Kamil: I understand why there is rift between sales and marketing because usually marketing is seen as ‘lead generation’ and sales is seen as ‘revenue generation’. The key I think is to look it as a whole. Sure, the process is different but the goal is the same - revenue. I think the problem stems from the artificial divide that once a lead is SAL, marketing should not care. We take the opposite approach and we sit with our sales team to figure out how best we can support them all the way to customer and with the Customer Success team on referrals from happy customers.

We have the standard things in place - lead scoring model that we built with input from sales. Critical alerts based on high engagement activity like attending a webinar or downloading some important content. We also have a weekly catch up with the front-line SDR team to get their feeling on how the week has been for them, what content we can create, what the quality was like, what's the common questions  they’re coming across that we can address with our content. Recently we’ve taken this a step further and have one marketing team member rotate through the daily sales stand up to keep in sync. We’ve been experimenting with cross functional growth teams which definitely helps.

At the end of the day though, we make sure to celebrate our wins together and socialize. It helps that CrowdRiff has a tremendous culture overall where everyone is down to earth and fantastic to work with across teams.

3) What has been your favorite demand generation hack? (i.e. something you keep in your back pocket that you know will drive additional quality leads, or move MQLs to SQLs faster, etc.)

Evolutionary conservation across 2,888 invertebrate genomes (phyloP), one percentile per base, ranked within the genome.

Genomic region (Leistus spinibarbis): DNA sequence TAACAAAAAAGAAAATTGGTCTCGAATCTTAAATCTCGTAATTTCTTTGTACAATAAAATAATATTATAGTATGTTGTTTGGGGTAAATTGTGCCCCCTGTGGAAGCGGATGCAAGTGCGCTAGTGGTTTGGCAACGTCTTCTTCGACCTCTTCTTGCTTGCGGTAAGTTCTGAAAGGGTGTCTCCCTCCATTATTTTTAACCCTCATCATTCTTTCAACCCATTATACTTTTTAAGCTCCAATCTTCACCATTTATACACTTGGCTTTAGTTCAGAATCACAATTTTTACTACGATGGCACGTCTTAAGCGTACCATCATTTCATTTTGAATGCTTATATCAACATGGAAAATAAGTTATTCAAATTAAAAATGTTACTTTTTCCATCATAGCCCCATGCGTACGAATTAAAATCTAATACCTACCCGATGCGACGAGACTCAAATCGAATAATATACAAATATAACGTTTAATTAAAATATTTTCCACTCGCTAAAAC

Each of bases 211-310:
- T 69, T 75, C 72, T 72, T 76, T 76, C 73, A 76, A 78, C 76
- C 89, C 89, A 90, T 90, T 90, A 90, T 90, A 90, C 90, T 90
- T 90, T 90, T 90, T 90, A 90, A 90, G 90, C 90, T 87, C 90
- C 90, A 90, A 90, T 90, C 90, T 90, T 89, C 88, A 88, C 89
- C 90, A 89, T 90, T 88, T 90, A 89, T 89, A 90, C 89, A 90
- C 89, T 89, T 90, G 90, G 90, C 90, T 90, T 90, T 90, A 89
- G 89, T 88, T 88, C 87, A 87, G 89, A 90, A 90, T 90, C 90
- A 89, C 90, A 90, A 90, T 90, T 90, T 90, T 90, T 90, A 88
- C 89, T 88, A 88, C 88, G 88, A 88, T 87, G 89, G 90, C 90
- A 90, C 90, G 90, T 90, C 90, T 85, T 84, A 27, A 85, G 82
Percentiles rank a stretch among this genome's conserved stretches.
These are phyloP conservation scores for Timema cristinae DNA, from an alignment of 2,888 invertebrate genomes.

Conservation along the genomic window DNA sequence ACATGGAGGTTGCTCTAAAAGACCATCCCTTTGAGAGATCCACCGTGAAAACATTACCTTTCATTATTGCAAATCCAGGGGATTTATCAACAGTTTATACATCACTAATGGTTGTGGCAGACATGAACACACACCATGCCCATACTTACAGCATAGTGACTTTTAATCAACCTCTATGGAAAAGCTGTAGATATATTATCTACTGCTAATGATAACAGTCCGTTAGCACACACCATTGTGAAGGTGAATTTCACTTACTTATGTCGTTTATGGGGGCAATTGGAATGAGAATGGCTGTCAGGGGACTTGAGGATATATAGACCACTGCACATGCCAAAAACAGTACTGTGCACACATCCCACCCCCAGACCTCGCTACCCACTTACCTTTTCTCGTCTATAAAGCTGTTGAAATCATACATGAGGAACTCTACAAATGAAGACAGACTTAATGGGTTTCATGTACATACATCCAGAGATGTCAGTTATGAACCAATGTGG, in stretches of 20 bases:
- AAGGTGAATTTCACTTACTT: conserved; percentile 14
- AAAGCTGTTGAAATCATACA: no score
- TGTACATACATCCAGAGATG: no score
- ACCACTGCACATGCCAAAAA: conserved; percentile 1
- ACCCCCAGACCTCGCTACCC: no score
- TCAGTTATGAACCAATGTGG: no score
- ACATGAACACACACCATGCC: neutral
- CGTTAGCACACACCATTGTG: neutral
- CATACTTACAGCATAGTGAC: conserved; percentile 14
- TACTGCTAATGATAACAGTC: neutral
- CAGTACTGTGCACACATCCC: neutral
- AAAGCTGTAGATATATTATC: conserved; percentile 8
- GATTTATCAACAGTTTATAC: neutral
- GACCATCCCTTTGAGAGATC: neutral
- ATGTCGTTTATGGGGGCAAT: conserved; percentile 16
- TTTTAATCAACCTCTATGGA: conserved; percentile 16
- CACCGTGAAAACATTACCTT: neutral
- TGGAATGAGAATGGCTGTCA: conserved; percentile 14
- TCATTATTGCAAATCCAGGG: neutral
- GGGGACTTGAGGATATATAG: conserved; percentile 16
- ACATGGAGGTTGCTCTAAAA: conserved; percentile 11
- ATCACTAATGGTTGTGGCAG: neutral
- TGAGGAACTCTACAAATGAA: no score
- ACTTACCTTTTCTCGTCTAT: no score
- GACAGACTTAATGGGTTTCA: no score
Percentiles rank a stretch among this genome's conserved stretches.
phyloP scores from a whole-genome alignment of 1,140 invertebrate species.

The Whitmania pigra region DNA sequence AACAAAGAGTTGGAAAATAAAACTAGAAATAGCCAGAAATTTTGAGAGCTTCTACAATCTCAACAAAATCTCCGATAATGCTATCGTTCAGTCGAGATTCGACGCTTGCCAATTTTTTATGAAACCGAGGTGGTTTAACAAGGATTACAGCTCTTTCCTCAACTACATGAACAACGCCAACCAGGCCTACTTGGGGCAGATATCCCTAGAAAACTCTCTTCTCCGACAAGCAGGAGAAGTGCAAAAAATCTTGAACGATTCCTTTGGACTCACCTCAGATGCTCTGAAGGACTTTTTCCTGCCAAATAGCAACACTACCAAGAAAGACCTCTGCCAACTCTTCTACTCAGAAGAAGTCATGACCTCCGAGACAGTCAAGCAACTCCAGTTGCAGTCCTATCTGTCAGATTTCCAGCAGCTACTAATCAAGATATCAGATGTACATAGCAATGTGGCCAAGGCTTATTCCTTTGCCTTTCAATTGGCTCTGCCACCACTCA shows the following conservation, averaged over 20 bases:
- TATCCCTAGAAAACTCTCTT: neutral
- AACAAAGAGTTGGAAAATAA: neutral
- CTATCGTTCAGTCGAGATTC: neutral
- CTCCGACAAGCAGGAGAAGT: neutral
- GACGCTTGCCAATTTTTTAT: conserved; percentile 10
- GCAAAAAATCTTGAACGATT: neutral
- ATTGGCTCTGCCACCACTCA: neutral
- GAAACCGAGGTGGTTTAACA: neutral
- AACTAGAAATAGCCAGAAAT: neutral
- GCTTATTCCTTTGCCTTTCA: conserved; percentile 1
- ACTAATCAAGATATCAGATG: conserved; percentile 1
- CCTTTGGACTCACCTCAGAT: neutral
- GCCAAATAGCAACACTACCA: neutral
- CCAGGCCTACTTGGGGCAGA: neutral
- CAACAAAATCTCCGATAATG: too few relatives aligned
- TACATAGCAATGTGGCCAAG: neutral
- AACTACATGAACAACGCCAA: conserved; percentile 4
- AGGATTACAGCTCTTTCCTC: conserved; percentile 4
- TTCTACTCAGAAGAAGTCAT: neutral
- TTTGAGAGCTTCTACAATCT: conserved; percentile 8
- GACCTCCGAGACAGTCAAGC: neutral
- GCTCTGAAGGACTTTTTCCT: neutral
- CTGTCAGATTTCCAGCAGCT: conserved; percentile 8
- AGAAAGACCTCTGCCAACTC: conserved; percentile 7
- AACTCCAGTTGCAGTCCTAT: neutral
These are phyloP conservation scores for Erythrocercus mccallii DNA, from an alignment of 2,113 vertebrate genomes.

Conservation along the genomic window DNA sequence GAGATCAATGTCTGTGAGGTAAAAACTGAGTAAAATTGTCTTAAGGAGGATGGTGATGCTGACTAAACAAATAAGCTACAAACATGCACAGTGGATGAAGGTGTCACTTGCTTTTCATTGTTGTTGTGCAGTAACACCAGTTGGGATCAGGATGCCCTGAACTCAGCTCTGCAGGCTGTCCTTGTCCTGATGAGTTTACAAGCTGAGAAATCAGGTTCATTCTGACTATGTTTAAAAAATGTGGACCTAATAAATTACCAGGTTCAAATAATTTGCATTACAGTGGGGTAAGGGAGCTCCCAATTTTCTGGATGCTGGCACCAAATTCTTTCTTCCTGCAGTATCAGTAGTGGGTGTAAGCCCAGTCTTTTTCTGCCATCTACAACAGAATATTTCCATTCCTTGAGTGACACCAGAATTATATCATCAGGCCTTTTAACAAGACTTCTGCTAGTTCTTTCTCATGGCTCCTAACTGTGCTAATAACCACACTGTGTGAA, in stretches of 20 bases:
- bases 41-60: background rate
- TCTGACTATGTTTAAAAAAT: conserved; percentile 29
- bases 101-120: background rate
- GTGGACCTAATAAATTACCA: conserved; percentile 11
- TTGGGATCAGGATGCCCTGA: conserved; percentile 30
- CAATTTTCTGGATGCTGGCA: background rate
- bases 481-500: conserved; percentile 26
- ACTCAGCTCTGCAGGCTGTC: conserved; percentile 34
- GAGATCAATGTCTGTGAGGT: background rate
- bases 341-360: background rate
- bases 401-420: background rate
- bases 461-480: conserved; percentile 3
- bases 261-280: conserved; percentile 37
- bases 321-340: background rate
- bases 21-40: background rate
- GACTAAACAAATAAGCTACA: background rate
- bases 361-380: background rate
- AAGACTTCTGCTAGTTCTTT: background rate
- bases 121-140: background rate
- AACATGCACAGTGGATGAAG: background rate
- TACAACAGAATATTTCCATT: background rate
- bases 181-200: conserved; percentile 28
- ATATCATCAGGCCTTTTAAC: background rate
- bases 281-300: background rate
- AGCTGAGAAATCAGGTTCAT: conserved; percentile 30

Kamil: Recently, we started using Drift on our key pages and that’s been fantastic in engaging with prospects right on the website and answering any questions or booking calls. I think we’ve influenced over $100,000 in pipeline with the help of Drift to date. 

Despite what everyone says often, email is not dead. It’s a great one:one channel that is scalable.

4) We're always looking for the "next" thing to shake up our day-to-day and allow us to gain that unfair advantage over another competitor. What do you see as that "it" factor that will continue to develop over the next 3-5 years? 

Kamil: I have a lot of opinions being a nerd. I think ABM is interesting on how ABM advertising enables us to target based on account parameters rather than personal behaviors and traits. I am really looking forward to trying ABM Ads with LinkedIn’s new custom audience feature that allows for targeting based on Company Name within the LinkedIn feed. But to me ABM is an approach that has existed before 2017 and technology has enabled us to scale it.

I find data enrichment API’s & services like Clearbit & Datanyze to be super helpful; They fetch information that can feed into our lead scoring models & sales processes to give more context.

There’s a big push for chatbots & AI in the marketing space. I follow Drift & Intercom closely in the space. I’ve been using Facebook Messenger Bots & Hubspot’s Growth Bot. We’re basically taking a very consumer behavior and applying it to a business context like communicating through Messenger or chat, which to me is signaling the closing gap between B2B/B2C.

I want to dive deeper into the chabot space and explore it more but I think it’ll still need some time to mature.

Other things are data platforms like Segment, Predictive lead scoring like Madkudu & Everstring.

With all these new technologies I always ask what is the incremental value they bring and what’s the cost of the complexity. Usually you have to integrate them well into existing process/systems for them to add value and that’s an additional amount of man hours spent doing something that can be used in something else of more value.

Brandon Pindulic

Written by Brandon Pindulic